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October 29, 1887


JAMA. 1887;IX(18):561-562. doi:10.1001/jama.1887.02400170017005

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In the death of Professor Bernhard von Langenbeck the surgical world has sustained a most severe loss, and thousands of his pupils, in every land, will deplore the stroke that has removed one of the greatest surgeons of all time. And his pupils, those whom he has taught, are not only those who have learned from his lips, but every surgeon may justly claim to have been taught by him. In the words of a well-known German surgeon "Langenbeck was one of the first surgeons of the new era, genial and inventive, a masterly operator, a fine therapeutist, beyond comparison in personal experience, of inexhaustible perseverance." He devised many new operations and improved many old methods of operating, and his contributions to conservative surgery by the use of resections, subcutaneous osteotomies, osteoplastic operations and tenotomies are alone sufficient to have given him a lasting reputation.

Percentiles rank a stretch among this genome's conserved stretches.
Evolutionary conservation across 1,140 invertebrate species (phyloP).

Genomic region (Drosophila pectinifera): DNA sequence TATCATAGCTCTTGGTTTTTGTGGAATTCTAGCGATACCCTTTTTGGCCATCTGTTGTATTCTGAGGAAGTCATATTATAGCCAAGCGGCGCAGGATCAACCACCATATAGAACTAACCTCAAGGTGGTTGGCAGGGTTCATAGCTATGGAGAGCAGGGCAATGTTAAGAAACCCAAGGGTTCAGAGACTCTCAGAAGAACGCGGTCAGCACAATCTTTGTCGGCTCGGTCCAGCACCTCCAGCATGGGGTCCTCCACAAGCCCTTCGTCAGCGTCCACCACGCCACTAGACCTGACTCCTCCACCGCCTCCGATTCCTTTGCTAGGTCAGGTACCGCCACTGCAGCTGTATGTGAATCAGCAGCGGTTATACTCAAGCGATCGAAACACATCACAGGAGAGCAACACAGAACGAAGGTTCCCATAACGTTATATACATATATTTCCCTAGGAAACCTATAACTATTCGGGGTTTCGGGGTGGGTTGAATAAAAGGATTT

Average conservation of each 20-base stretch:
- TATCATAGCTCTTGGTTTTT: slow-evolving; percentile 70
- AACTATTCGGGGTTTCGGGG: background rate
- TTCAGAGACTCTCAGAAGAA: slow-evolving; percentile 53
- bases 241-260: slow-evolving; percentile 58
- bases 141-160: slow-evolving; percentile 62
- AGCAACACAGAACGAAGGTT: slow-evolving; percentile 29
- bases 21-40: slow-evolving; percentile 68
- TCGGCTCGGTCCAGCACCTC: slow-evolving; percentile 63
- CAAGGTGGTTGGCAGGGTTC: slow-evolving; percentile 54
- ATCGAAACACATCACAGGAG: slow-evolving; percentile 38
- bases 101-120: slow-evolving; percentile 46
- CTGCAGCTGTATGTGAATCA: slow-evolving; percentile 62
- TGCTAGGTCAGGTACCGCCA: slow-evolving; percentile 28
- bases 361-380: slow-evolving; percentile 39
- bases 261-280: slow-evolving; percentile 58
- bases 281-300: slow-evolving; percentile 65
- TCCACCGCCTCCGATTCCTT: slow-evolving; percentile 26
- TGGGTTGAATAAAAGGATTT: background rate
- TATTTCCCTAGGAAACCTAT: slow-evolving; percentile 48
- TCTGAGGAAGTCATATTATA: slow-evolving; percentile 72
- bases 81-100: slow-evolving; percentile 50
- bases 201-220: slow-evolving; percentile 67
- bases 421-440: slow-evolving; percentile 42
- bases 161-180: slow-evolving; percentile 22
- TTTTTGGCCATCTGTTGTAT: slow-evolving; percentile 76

Von Langenbeck was born at

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